Introducing "Within the Field: Wednesday Watch" at The College Basketball Nostalgic
Wednesday, August 17, 2016
Dear Prospective Reader,
When first creating The College Basketball Nostalgic, I wanted to do daily game reviews of classic NCAA Tournament games, which I quickly realized, even with all of the time in the world during summer break, would not be a sustainable task, especially when my school year gets rolling.
With a more realistic view, I am hoping to review two to three NCAA Tournament games weekly, specifically during the middle and end of the week.
With the ideas of "Wednesday Watch," "Thursday Treasures," and "Friday Favorites" already in mind, I had to think of some name to bring these daily game reviews together.
"W.T.F. do I call this section?" I wondered.
And then the letters for these three days of the week, Wednesday, Thursday and Friday, hit me in relation to the tournament.
"Within the Field" will work perfectly.
Essentially, "Within the Field" refers to why we watch the NCAA Tournament each year: the games, especially those unbelievable upsets, exciting contests, and nail-biting affairs that ended up much closer than they should have been.
Wednesday Watch: Each Wednesday, I will post a new "Wednesday Watch," which will cover NCAA Tournament games that have been somewhat forgotten or merely overlooked, from the first round to the Elite Eight.
I will watch each game in its entirety, and then provide key information on the contest, including some background/context, historical significance, players/coaches worth knowing, and moments worth seeing.
In other words, I will do all the grunt work for you, the reader, so you can watch these games as you see fit, whether you choose to skim, watch in entirety, or just learn more about them.
In addition to the games, I will provide key details and observations about the game's venue and announcing teams, and any other interesting tidbits that stand out to this NCAA Tournament geek.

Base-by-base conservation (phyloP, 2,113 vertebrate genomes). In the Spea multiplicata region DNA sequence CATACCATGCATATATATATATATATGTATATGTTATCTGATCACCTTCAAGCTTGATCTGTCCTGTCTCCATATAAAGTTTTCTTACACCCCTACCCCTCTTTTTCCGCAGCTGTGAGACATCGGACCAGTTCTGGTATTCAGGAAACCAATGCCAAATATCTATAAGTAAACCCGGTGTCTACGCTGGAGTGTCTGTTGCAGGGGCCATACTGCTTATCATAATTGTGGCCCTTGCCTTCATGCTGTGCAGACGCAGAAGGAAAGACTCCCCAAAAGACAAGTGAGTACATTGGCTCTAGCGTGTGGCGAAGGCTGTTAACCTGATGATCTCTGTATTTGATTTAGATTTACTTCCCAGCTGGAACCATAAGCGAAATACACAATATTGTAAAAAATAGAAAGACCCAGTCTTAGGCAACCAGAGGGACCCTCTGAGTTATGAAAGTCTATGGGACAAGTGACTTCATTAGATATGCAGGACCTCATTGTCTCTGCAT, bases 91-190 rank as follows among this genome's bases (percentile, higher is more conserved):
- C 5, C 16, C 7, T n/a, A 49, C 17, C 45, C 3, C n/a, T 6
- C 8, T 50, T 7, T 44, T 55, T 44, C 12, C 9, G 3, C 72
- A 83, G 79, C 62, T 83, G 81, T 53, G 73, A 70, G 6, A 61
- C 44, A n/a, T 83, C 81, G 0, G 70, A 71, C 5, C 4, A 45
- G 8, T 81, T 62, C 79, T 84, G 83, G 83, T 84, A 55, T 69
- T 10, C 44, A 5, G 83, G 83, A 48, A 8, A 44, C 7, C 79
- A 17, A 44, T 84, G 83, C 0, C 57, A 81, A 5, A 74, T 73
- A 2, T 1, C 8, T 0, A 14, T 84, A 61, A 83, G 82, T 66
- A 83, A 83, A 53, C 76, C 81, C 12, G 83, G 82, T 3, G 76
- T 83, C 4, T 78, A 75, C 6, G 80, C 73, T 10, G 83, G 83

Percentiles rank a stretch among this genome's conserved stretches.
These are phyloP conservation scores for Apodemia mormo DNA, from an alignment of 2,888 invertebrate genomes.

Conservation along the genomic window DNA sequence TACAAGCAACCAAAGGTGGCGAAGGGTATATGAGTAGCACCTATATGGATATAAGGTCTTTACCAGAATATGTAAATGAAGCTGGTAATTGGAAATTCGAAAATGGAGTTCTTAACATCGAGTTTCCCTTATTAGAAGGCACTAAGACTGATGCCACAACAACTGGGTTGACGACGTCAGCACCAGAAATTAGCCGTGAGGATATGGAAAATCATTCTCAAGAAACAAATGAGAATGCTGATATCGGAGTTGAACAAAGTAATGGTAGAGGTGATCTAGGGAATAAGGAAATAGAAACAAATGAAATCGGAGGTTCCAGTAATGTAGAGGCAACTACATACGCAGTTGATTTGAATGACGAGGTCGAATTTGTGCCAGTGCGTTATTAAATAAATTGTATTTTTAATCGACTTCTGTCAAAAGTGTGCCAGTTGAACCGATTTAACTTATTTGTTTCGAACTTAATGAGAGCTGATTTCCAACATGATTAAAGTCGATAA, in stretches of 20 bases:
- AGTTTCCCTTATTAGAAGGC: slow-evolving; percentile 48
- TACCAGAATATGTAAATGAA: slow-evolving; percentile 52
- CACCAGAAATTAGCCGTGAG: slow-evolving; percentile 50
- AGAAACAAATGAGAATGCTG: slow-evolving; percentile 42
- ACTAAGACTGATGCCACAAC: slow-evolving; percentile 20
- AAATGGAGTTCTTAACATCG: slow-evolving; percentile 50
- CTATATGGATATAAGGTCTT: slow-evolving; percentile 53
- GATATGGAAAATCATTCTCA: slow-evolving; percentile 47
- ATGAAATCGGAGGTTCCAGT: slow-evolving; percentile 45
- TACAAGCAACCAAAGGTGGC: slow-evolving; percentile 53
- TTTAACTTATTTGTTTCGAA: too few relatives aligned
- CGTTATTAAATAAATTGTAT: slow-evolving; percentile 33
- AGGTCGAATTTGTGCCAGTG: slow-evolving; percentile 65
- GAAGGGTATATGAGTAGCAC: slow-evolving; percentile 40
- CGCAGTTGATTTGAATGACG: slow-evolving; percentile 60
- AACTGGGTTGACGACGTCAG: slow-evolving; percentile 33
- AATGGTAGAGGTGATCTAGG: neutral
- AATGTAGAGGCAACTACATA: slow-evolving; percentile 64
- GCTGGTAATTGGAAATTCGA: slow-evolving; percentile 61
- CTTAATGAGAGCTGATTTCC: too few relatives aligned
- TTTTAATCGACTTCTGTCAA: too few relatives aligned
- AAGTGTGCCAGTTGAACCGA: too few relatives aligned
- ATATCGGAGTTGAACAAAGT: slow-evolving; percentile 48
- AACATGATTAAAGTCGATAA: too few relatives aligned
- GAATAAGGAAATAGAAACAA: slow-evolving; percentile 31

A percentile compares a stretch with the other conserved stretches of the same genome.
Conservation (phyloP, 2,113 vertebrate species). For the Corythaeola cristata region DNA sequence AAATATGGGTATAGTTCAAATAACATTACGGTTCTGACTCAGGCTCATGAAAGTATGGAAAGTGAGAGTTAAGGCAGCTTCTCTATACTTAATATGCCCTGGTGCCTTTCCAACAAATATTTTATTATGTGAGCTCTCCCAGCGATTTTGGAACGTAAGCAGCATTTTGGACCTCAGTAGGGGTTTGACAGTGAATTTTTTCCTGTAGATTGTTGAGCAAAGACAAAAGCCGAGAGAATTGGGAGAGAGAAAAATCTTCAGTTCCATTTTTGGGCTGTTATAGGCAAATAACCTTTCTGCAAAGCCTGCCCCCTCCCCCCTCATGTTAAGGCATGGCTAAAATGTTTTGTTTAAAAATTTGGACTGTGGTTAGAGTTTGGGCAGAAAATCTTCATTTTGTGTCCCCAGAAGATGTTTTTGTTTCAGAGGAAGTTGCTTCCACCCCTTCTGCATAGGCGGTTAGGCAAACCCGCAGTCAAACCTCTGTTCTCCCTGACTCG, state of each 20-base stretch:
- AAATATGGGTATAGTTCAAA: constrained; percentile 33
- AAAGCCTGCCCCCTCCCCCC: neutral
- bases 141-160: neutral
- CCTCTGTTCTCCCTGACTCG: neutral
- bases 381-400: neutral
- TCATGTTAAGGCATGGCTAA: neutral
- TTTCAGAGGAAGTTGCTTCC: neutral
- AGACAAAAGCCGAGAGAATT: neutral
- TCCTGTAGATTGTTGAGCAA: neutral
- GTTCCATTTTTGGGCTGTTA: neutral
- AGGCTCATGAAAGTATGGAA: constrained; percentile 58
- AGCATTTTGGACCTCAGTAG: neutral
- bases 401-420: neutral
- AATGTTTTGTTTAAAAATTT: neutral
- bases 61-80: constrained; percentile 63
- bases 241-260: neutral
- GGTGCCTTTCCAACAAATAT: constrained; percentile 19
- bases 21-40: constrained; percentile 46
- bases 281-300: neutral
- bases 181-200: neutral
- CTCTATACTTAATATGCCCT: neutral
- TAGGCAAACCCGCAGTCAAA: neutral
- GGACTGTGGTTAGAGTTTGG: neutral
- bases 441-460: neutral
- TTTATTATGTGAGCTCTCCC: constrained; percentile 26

Format: I am hoping to follow a similar format each week.
Here is what I am initially thinking, though the format is subject to change.
Each "Wednesday Watch" will be broken down into the following:
Why You Should Watch This Game: An introduction as to why this game matters in NCAA Tournament lore.
What You Would Have Been Watching for Team A in Specific Year: An introduction to the favored team.
What You Would Have Been Watching for Team B in Specific Year: An introduction to the underdog team.
What I Remember Watching: A quick flashback as to what I remember from this game.
Who Was Watching for You: A quick introduction and commentary on the game announcers.
Where Were They Watching: A brief establishment of the setting and the aesthetics of the court.
If You Don’t Want to Watch (Game Summary): A short summary of all you need to know about the game.
What You Should Watch in 2017: Time codes for the defining moment of the game that should be watched.
Player You Should Watch in 2017: A breakdown of the most important player in that defining moment.
What Stood Out During This Watch: A list of things that stood out to me during my review of the game.
Related Watch: YouTube links to similar games in NCAA Tournament history.
Style: The "Wednesday Watch" will be set up as a running blog where you can read excerpts of various posts and click to read more. As I do more and more of these for different tournaments, I am going to create pages for each "Tournament" to store all of this different content.
The Prototype: Around the Fourth of July, I tried my first "Wednesday Watch" of 1999 first-round games between Maryland and Valparaiso and Syracuse and Oklahoma State. Please see that post for an idea of what the "Wednesday Watch" will look like.
First Official Wednesday Watch: With this format established, I will post my first "Wednesday Watch" on 8/24/16. As I am beginning with the 1997 NCAA Tournament, I will be watching the first round game between Coppin State and South Carolina.
I can't wait to bring this game and other NCAA gems to my readers in the future.
As always, thanks again for your time and consideration.
Let's start watching!
Sincerely, Chris Maynard email@example.com